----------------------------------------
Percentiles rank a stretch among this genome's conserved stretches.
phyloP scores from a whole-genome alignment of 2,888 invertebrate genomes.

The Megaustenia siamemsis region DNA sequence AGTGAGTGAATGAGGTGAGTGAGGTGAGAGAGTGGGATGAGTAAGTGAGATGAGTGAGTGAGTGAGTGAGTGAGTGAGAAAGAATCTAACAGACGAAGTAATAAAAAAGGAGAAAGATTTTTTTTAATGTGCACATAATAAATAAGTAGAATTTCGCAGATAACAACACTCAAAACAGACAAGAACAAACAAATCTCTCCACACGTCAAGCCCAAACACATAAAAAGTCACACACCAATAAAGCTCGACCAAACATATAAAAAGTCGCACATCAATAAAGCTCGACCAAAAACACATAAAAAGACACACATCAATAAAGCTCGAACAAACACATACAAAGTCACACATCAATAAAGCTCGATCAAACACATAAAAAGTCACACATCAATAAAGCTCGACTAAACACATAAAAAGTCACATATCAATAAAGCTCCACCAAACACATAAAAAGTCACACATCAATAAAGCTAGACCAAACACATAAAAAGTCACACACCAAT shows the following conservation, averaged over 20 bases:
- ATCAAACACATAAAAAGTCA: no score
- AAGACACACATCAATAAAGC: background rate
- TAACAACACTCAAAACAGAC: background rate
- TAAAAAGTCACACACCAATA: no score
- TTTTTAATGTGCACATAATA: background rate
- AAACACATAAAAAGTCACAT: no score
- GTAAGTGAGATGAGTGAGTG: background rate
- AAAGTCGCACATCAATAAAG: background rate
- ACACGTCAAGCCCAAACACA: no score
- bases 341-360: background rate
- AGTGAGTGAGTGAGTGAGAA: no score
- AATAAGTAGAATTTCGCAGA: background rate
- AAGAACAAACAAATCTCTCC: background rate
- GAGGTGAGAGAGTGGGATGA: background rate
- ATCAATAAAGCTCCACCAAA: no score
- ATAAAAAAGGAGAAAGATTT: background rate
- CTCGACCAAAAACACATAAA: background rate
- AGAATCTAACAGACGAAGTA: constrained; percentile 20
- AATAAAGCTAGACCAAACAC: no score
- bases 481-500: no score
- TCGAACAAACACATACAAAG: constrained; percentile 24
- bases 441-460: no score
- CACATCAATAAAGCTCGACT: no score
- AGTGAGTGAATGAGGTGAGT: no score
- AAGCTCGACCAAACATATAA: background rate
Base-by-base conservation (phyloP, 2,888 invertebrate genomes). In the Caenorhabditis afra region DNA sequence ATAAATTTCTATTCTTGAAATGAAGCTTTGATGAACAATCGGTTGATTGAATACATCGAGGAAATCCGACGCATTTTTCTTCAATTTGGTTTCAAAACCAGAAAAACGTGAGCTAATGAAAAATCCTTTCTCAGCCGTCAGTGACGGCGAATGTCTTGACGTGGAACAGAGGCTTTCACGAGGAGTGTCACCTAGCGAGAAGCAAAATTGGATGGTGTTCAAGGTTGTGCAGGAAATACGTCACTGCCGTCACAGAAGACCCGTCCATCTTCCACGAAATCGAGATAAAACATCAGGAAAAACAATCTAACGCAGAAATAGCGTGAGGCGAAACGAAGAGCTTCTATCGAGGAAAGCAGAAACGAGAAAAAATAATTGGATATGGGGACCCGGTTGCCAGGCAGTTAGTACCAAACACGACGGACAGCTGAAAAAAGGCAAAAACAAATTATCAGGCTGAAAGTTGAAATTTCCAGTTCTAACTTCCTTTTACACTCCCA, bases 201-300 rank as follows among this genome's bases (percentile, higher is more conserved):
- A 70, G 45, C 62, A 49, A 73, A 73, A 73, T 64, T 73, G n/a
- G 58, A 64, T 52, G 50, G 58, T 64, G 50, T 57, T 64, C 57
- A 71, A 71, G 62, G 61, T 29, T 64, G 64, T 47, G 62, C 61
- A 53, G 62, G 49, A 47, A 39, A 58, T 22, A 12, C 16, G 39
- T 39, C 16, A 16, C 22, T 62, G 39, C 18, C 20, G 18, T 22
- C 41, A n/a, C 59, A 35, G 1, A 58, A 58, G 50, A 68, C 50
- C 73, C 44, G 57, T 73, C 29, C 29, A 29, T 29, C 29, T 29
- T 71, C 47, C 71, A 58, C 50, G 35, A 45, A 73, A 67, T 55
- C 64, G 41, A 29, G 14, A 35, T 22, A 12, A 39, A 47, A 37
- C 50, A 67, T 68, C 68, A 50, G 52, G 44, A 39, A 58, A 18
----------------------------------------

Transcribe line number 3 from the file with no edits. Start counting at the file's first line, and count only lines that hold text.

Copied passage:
The Megaustenia siamemsis region DNA sequence AGTGAGTGAATGAGGTGAGTGAGGTGAGAGAGTGGGATGAGTAAGTGAGATGAGTGAGTGAGTGAGTGAGTGAGTGAGAAAGAATCTAACAGACGAAGTAATAAAAAAGGAGAAAGATTTTTTTTAATGTGCACATAATAAATAAGTAGAATTTCGCAGATAACAACACTCAAAACAGACAAGAACAAACAAATCTCTCCACACGTCAAGCCCAAACACATAAAAAGTCACACACCAATAAAGCTCGACCAAACATATAAAAAGTCGCACATCAATAAAGCTCGACCAAAAACACATAAAAAGACACACATCAATAAAGCTCGAACAAACACATACAAAGTCACACATCAATAAAGCTCGATCAAACACATAAAAAGTCACACATCAATAAAGCTCGACTAAACACATAAAAAGTCACATATCAATAAAGCTCCACCAAACACATAAAAAGTCACACATCAATAAAGCTAGACCAAACACATAAAAAGTCACACACCAAT shows the following conservation, averaged over 20 bases: